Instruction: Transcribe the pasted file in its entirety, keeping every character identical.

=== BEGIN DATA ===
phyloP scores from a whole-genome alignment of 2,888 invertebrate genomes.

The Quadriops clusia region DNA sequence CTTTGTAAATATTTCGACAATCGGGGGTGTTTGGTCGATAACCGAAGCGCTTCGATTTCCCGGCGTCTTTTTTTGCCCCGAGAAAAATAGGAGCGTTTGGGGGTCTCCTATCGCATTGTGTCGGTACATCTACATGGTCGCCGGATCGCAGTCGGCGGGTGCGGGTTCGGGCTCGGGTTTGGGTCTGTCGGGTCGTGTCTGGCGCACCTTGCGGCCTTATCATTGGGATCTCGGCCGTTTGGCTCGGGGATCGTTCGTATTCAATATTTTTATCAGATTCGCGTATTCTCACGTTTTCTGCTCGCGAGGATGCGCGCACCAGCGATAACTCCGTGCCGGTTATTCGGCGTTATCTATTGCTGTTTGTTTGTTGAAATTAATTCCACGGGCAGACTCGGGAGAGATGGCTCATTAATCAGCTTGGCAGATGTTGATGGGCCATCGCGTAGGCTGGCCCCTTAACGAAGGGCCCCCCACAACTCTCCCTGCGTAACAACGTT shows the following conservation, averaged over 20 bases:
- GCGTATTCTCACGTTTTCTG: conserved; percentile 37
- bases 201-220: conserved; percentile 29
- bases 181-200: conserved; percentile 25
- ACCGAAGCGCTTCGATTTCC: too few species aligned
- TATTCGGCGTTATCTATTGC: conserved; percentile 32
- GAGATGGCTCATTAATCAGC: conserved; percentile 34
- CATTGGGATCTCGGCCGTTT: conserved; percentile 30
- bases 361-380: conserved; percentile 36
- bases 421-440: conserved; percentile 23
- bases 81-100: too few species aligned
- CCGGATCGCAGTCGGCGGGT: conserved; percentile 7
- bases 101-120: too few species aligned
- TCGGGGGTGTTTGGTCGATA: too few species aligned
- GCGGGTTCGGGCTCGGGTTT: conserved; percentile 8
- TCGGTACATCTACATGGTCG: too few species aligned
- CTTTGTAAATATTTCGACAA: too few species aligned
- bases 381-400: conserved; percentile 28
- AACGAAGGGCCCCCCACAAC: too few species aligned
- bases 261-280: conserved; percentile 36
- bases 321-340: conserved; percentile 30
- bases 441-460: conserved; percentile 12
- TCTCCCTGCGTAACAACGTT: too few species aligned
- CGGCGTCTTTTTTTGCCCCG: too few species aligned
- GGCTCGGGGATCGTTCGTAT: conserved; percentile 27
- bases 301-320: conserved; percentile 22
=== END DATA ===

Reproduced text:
phyloP scores from a whole-genome alignment of 2,888 invertebrate genomes.

The Quadriops clusia region DNA sequence CTTTGTAAATATTTCGACAATCGGGGGTGTTTGGTCGATAACCGAAGCGCTTCGATTTCCCGGCGTCTTTTTTTGCCCCGAGAAAAATAGGAGCGTTTGGGGGTCTCCTATCGCATTGTGTCGGTACATCTACATGGTCGCCGGATCGCAGTCGGCGGGTGCGGGTTCGGGCTCGGGTTTGGGTCTGTCGGGTCGTGTCTGGCGCACCTTGCGGCCTTATCATTGGGATCTCGGCCGTTTGGCTCGGGGATCGTTCGTATTCAATATTTTTATCAGATTCGCGTATTCTCACGTTTTCTGCTCGCGAGGATGCGCGCACCAGCGATAACTCCGTGCCGGTTATTCGGCGTTATCTATTGCTGTTTGTTTGTTGAAATTAATTCCACGGGCAGACTCGGGAGAGATGGCTCATTAATCAGCTTGGCAGATGTTGATGGGCCATCGCGTAGGCTGGCCCCTTAACGAAGGGCCCCCCACAACTCTCCCTGCGTAACAACGTT shows the following conservation, averaged over 20 bases:
- GCGTATTCTCACGTTTTCTG: conserved; percentile 37
- bases 201-220: conserved; percentile 29
- bases 181-200: conserved; percentile 25
- ACCGAAGCGCTTCGATTTCC: too few species aligned
- TATTCGGCGTTATCTATTGC: conserved; percentile 32
- GAGATGGCTCATTAATCAGC: conserved; percentile 34
- CATTGGGATCTCGGCCGTTT: conserved; percentile 30
- bases 361-380: conserved; percentile 36
- bases 421-440: conserved; percentile 23
- bases 81-100: too few species aligned
- CCGGATCGCAGTCGGCGGGT: conserved; percentile 7
- bases 101-120: too few species aligned
- TCGGGGGTGTTTGGTCGATA: too few species aligned
- GCGGGTTCGGGCTCGGGTTT: conserved; percentile 8
- TCGGTACATCTACATGGTCG: too few species aligned
- CTTTGTAAATATTTCGACAA: too few species aligned
- bases 381-400: conserved; percentile 28
- AACGAAGGGCCCCCCACAAC: too few species aligned
- bases 261-280: conserved; percentile 36
- bases 321-340: conserved; percentile 30
- bases 441-460: conserved; percentile 12
- TCTCCCTGCGTAACAACGTT: too few species aligned
- CGGCGTCTTTTTTTGCCCCG: too few species aligned
- GGCTCGGGGATCGTTCGTAT: conserved; percentile 27
- bases 301-320: conserved; percentile 22